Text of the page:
“None of the work I’ve done recently has been based in the U.S. So I wanted to bring lessons from this international setting down through national level, through regional level, through state level, and then to the community level to try to see how something like an international agreement or national policy can percolate down. And then how communities’ input could also percolate up,” said Mary.

How did you learn about the Sea Grant Knauss Fellowship?

“I actually first learned about it when I was living in D.C. and I attended my first Capitol Hill Ocean Week. I didn’t go with any friends. I just went by myself. I was right out of undergrad and a lot of the only other young people there happened to all be Knauss Fellows, and they were all saying, ‘You should apply.’ I put it on my back burner because at the time I wasn’t thinking of grad school yet. That’s where I first heard about it and then it kind of disappeared from my thoughts until my environmental governance professor mentioned it a month before the application was due,” said Mary.

You've been a fellow for two months, what about your fellowship has surprised you so far?

“Honestly, everybody is so open and willing to chat, and it might be because I’m a Knauss Fellow and being a Knauss Fellow comes with years and years and years of background and integration and building trust throughout federal agencies. People know us. That surprised me,” said Mary.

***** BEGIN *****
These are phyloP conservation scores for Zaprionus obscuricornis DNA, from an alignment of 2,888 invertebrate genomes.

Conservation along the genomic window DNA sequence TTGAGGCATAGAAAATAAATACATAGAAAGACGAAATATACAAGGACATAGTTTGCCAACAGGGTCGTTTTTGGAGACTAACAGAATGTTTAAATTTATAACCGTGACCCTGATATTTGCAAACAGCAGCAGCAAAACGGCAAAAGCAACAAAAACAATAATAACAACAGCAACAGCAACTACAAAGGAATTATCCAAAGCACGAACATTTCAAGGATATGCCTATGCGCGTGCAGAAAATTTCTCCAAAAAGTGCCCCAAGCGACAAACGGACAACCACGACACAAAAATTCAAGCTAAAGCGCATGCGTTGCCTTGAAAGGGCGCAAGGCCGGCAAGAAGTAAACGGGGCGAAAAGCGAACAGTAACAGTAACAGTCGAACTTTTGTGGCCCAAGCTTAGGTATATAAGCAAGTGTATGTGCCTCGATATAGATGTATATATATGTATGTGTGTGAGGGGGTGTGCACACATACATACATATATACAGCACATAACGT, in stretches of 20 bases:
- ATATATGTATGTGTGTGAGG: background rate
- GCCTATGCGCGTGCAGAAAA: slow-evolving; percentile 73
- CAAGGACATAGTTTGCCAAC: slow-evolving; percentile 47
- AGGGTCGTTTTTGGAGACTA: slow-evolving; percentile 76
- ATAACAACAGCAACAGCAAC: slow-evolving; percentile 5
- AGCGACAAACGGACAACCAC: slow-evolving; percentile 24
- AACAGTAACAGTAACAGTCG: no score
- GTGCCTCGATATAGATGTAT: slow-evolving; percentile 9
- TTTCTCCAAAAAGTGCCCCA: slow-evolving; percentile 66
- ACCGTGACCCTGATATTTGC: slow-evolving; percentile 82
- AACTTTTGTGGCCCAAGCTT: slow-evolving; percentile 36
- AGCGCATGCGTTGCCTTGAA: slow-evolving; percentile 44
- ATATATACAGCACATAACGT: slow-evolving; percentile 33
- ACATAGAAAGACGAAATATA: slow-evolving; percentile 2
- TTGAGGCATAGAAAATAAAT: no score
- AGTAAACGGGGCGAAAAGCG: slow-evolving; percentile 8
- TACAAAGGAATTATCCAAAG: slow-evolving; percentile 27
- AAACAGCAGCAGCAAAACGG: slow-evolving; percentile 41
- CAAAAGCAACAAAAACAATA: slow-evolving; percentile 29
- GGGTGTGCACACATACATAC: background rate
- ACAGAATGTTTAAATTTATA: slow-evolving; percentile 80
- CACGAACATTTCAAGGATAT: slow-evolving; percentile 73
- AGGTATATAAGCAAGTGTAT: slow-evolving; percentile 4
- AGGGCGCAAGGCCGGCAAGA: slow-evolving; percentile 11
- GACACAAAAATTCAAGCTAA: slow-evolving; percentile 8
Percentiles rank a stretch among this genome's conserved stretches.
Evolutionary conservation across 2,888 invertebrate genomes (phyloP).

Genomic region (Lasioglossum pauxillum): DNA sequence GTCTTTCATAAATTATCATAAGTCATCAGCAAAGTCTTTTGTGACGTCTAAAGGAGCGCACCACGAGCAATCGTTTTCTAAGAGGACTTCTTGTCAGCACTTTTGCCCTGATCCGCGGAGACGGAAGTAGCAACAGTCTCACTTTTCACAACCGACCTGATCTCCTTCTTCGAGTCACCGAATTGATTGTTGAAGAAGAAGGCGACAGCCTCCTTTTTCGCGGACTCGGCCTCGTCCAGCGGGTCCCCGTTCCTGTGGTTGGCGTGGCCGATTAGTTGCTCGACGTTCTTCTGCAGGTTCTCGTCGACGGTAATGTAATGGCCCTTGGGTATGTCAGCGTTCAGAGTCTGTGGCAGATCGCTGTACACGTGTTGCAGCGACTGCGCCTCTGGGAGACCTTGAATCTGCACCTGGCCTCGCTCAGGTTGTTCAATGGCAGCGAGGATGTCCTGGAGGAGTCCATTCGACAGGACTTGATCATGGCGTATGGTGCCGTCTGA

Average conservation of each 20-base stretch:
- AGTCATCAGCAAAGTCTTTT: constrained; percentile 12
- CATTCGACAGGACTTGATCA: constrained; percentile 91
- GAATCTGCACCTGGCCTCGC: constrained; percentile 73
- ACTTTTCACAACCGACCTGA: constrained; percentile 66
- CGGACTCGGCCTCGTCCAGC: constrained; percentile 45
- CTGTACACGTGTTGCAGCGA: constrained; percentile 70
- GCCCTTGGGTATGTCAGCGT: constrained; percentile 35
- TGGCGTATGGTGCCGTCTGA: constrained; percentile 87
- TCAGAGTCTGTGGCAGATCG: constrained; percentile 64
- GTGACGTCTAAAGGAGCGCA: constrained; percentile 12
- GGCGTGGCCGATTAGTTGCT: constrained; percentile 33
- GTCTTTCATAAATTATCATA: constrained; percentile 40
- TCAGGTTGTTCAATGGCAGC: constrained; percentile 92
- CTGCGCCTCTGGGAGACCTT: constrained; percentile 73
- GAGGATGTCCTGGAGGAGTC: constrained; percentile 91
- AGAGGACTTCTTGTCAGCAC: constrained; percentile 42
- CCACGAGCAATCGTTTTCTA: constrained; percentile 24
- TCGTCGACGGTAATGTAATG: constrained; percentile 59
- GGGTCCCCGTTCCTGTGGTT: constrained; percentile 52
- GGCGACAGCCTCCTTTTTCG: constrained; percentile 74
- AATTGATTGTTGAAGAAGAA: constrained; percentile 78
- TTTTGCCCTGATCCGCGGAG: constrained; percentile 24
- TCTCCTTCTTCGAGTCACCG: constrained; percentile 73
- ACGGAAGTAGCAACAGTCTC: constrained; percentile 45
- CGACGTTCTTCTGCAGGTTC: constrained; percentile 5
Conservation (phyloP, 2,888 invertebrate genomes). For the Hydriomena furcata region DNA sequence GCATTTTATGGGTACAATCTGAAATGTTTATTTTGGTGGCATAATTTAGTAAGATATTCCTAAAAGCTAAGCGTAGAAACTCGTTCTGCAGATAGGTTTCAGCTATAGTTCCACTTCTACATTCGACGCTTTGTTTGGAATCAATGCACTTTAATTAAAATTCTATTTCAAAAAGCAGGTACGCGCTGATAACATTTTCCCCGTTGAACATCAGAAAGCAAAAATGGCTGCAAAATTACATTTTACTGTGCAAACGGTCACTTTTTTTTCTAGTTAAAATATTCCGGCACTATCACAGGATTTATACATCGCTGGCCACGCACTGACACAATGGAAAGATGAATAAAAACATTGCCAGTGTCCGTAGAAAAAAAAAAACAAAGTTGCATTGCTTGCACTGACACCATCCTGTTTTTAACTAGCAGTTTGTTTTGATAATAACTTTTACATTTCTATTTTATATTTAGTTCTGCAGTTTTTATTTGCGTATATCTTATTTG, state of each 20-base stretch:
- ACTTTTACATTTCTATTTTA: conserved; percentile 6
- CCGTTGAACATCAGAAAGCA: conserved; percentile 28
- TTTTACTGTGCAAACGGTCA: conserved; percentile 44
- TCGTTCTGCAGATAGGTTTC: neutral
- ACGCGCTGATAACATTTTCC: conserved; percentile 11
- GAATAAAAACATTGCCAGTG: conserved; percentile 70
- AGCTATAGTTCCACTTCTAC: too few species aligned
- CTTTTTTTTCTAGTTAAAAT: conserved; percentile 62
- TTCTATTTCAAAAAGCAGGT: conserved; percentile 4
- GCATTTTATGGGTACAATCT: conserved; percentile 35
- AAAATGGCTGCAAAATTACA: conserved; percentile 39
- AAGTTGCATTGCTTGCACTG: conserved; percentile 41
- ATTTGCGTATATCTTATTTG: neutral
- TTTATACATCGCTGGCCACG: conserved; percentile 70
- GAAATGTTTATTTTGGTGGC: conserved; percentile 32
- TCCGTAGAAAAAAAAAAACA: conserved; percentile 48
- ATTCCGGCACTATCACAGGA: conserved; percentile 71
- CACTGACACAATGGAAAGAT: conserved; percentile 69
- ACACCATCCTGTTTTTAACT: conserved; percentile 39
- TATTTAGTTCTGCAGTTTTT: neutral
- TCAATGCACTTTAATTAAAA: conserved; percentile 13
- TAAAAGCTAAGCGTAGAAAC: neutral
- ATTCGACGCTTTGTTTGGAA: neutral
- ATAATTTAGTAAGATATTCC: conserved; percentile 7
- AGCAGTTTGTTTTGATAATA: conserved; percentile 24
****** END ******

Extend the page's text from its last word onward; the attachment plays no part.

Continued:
Tell us about your typical day as a Knauss Fellow.

“My typical day is a combination of, I would say, three different areas. One area would be on the Sea Grant Program level, which may consist of co-writing an article for an upcoming magazine with the Sea Grant Network, or assessing progress throughout Sea Grant Network projects in coastal resilience or blue carbon,” said Mary. “Other projects of mine have nothing to do with Sea Grant and are NOAA [National Oceanic and Atmospheric Administration]-wide, or even interagency-wide. Those focus on better aligning the tools and methods that are being developed for coastal resilience and climate change adaptation for broader and more accessible use. The third stool of my work is supporting resilience and water resources-related grant processes.”

What experience excites you most about your Knauss Fellowship?

“I have never had colleagues in my area of expertise; constituents of my same age, similar interests and experience. I’ve had very few because I’ve worked so much in terrestrial conservation. I’m really excited to learn from all of my friends about what they are doing in marine and coastal policy, and just have a network base of people who I relate to in the field,” said Mary.

What advice do you have for students considering applying for the Knauss Fellowship?

“Plan ahead. Be open. Be flexible. Within the actual application, don’t just talk about your grades or accomplishments, paint a story. The story should tell the reviewers and anybody who is able to look at it, not just what you do, but who you are,” said Mary.

More information about the Sea Grant Knauss Fellowship